The impact of Covid-19

Kiwi are feeling less wealthy and less confident about their own wealth, the financial markets and the economy than they were before the pandemic hit.

But the people who are feeling the effects of Covid-19 the most on their own personal finances are those who earn over 130K or have investments. In contrast, ‘employees, with one source of income - young people and renters especially, don’t feel noticeably less wealthy or confident than they did in February’ says Melissa Vasta, General Manager Retail and Product at Kiwi Wealth.

These insights come from Kiwi Wealth’s State of the Investor Nation Survey, conducted in February each year, with an additional survey in June to include the effects of Covid-19.

These two surveys give a unique snapshot of the wealth position and wealth aspirations of Kiwi’s, before and after the pandemic in New Zealand.

How wealthy do Kiwis feel?

There’s always been plenty of data available on certain aspects of economic activity like business confidence, employment expectations, cost of living or income. But less available, when it comes to getting a read on is how Kiwis feel about all these things together, the impact on their everyday lives and what they expect in the future.

Kiwi Wealth’s State of the Investor Nation 2020 gives a more complete understanding of what’s going on in our economy at an individual level; those who are doing well, those who are doing ‘okay’.

Gap between the haves and have-nots

While the deep rooted, uneven distribution of wealth is still there, the report tells us the gap growth stalled during lockdown.  Covid-19 has hit perceptions of wealth and confidence across the board but the main impact has been with high income earners, investors and homeowners, who feel significantly less wealthy now (31%) compared to three months ago (13%). Young people, renters, Māori and Pasifika already had low levels of wealth and confidence prior to Covid-19.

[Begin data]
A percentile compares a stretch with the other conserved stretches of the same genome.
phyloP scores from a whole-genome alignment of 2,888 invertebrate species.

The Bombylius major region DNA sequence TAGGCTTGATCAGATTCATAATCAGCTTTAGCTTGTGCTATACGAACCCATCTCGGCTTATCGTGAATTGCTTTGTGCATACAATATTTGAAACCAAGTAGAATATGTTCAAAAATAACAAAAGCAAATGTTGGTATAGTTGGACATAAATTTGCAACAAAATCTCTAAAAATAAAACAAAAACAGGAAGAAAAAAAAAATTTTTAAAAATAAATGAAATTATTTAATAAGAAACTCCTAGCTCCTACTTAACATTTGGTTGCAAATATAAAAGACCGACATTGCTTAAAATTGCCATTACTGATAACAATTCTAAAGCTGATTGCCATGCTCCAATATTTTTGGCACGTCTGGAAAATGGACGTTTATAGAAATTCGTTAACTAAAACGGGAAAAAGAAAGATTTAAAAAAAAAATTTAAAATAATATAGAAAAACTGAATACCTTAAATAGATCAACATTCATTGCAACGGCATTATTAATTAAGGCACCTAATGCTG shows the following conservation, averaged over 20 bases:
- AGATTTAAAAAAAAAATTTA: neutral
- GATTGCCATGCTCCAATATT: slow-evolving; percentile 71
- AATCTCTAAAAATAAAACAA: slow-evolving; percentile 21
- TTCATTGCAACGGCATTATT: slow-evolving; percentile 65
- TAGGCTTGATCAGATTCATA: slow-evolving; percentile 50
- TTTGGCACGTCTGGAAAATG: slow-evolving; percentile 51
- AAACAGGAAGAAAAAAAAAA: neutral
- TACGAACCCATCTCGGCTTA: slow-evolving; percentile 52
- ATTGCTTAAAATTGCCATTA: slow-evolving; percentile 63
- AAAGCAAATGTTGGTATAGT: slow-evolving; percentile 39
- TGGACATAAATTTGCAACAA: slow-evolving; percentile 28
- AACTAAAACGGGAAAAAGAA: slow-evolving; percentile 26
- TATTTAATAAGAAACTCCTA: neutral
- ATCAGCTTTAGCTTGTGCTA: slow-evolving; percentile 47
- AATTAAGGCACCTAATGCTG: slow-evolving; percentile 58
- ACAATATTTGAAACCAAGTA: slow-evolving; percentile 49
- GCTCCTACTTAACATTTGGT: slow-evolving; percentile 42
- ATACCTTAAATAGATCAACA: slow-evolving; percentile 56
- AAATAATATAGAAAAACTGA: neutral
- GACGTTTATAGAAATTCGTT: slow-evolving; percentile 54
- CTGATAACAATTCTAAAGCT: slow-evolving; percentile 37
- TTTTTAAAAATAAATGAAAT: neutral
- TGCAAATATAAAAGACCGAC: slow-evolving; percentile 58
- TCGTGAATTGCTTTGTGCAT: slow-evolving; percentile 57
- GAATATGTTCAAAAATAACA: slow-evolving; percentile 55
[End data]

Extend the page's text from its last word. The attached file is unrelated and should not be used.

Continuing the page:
Savings up

The report found that more Kiwis had investments or savings (84%) than in February (80%).  This was particularly true for mid-income earners and homeowners. Most likely that’s because people were spending less during lockdown so have more discretionary money to put towards savings or investments. 

Health and wealth-being

One can infer that confidence has held up for those holding onto their job and having a little more money in the pocket because of reduced spending during lockdown.  

Read the full reports

Read the initial 2020 State of the Investor nation report and Covid-19 addendum.

This information is provided in a general nature only and should not be construed as or relied on as financial advice. This is not a recommendation to invest in a particular financial product or class of financial products. You should seek financial advice specific to your circumstances from a Financial Adviser before making any investment decisions.

Past performance is not a reliable indicator of future performance. The value of your investment may go up and down.